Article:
I used to work as a designer at a creative agency called Phantom, based in Old St. They’re a relatively new agency, and the team are endlessly innovating and are really pushing the boundaries. Check out their VR projects on Petra and Mont Blanc. Seriously inspiring.
HAVE YOU GOT ANY INTERESTING PROJECTS YOU’RE WORKING ON AT THE MOMENT?
When I’m not working on All Eyes, I work as a freelance designer until the early hours. I’ve just finished off a project with DJ Stellar who’s recently launched a show on NTS radio. I’m also currently designing a website for an artist who’s exhibiting at the National Portrait Gallery this Summer.
There’s also an exciting print design project that I’m collaborating on for a new fashion and lifestyle brand launching in September. It’s something a bit different to what I’m used to, but it’s really interesting as it centres around optical illusions. It’s a lot of trial and error at the moment, but I’m excited to see the finished product.
I REALLY LIKE THE PROMOTIONAL INVITATION YOU DESIGNED FOR YOUNG FOODIES, IT WAS VERY CLEAN WITH A NICE USE OF COLOUR. WHAT’S YOUR THOUGHT PROCESS WHEN DESIGNING FOR OTHER COMPANIES?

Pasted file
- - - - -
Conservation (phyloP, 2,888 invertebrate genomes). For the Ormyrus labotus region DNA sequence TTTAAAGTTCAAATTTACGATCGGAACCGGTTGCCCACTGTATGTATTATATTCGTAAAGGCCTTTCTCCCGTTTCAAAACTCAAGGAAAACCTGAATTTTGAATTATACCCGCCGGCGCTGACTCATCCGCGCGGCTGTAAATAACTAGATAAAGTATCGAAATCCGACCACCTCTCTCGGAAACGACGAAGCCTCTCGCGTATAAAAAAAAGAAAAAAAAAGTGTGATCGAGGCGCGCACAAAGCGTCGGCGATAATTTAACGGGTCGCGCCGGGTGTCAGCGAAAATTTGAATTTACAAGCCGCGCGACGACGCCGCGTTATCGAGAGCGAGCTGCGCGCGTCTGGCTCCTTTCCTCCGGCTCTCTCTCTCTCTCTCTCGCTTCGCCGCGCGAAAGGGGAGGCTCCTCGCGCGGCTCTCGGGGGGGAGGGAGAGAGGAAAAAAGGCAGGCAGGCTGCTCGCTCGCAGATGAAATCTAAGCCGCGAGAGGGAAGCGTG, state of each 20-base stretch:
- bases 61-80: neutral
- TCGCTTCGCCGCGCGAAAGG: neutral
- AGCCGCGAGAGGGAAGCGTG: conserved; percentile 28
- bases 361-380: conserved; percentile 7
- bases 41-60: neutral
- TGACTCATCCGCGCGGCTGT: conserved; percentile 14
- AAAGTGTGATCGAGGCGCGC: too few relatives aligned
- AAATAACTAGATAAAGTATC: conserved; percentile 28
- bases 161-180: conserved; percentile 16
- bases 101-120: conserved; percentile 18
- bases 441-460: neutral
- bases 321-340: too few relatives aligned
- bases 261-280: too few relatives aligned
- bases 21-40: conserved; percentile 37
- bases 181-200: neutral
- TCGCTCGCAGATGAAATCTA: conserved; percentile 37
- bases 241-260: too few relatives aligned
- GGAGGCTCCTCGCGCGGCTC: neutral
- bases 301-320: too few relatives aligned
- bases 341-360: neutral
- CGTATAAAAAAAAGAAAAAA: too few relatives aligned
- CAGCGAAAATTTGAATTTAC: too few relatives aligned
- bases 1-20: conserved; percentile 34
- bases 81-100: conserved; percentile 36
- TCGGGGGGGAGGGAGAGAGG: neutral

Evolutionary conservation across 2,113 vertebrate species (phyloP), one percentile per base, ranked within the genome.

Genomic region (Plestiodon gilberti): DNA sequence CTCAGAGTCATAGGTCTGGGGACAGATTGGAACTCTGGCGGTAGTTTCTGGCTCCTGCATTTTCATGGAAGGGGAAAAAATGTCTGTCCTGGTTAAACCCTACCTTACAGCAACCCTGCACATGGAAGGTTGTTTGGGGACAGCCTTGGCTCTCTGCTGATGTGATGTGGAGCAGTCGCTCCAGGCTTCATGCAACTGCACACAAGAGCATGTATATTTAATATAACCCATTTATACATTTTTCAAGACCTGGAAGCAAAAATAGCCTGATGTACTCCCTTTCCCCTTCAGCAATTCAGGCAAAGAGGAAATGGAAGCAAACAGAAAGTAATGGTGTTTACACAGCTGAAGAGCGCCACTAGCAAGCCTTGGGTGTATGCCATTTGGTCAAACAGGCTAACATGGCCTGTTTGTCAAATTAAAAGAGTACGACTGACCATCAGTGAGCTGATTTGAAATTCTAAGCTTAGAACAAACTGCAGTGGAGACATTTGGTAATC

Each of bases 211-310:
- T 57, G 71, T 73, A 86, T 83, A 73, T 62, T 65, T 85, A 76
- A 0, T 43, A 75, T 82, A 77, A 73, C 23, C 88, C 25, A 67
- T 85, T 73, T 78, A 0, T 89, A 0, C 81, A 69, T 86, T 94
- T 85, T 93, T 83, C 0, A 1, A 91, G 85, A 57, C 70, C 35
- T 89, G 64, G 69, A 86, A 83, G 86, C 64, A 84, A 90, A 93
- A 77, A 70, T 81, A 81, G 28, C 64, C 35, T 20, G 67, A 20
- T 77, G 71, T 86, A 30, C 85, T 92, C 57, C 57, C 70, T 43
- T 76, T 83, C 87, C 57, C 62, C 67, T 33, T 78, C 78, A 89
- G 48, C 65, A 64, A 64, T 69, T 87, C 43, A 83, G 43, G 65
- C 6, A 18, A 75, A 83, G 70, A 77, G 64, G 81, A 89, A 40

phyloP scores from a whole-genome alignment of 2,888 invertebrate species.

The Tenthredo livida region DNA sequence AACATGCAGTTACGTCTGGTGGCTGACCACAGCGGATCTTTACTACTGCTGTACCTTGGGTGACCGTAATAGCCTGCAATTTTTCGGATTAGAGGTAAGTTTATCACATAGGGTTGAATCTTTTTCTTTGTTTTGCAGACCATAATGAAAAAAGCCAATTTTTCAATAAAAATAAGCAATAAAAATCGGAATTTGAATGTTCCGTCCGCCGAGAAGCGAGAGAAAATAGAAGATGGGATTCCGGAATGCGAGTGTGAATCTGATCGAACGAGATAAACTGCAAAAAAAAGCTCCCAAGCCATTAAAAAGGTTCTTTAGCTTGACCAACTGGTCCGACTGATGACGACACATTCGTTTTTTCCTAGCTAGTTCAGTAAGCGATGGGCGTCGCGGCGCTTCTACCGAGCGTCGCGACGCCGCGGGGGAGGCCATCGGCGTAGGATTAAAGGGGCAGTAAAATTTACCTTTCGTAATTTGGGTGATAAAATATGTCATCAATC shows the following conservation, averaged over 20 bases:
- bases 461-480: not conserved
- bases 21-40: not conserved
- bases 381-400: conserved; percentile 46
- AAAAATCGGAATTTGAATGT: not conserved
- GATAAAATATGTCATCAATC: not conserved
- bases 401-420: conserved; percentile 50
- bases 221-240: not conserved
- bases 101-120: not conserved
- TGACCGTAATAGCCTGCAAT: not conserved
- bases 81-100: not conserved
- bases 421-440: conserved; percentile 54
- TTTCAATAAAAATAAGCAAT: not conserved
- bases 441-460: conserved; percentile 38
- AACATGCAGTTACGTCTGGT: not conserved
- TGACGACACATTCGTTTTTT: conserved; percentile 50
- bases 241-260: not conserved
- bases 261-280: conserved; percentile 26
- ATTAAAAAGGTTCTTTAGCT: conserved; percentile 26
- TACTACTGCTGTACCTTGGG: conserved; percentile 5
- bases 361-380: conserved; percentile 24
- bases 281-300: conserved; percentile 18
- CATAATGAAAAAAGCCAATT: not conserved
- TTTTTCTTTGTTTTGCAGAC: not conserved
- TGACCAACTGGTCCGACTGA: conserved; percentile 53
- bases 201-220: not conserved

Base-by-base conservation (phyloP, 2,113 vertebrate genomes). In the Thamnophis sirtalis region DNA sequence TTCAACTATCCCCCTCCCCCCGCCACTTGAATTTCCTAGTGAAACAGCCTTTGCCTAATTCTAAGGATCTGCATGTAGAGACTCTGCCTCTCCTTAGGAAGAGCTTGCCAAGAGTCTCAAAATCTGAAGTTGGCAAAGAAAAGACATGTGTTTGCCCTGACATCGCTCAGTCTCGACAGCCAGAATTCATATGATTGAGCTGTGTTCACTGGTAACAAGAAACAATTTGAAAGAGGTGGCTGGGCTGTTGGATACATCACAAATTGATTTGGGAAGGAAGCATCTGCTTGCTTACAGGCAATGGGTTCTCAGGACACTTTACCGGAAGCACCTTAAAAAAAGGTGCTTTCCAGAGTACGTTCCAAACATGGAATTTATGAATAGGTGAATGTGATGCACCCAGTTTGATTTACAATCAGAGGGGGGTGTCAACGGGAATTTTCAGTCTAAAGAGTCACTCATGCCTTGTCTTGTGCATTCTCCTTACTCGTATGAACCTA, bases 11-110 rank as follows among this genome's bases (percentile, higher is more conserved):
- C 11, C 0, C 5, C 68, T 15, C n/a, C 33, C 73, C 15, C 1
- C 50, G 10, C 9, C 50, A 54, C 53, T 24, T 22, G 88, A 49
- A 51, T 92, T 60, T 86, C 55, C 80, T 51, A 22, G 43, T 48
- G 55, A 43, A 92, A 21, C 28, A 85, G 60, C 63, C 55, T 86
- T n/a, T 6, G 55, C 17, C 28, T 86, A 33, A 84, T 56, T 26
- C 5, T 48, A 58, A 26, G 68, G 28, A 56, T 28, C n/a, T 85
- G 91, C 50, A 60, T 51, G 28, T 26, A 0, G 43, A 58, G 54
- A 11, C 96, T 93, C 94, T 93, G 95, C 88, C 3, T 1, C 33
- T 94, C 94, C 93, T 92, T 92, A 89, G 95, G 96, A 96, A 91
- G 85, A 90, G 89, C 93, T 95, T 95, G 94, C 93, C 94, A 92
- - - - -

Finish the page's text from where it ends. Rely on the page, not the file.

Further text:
Thanks so much! Well, when I’m working on a logo or branding project, it’s really about working with the client to communicate the right tone of voice and brand values. How they want to be seen, what audience they are looking to speak to, etc. The visuals come after. I think working alongside a UX designer on All Eyes has really changed my thought process when it comes to approaching new website briefs. I’ve learnt to be more systematic.
SOCIAL MEDIA IS SUCH A DRIVING FORCE NOWADAYS. HOW DO YOU THINK SOCIAL MEDIA AFFECTS FASHION TRENDS?
Social media has created a whole new style of fashion content. I think these days anyone with an Instagram account has the power to influence, so the dynamics of the industry are in a state of flux.
I also think there’s less of a design dictation within the industry. It’s no longer a matter of having to rely on the same templates and forecasting authorities, which completely damaged the industry’s creativity. Brands can now log on and see what’s happening for themselves, but because everything’s dramatically sped up and the content isn’t organised, it puts a strain on the entire process. Everyday it’s a new stream of fashion trends and it’s difficult to filter and process the information.
Designers now need to learn how to work fast and make pieces that will sell tomorrow as well as further into the future. This is the problem we’re trying to address with All Eyes.
SEE NAT GROGAN’S PORTFOLIO HERE | @nat_grogan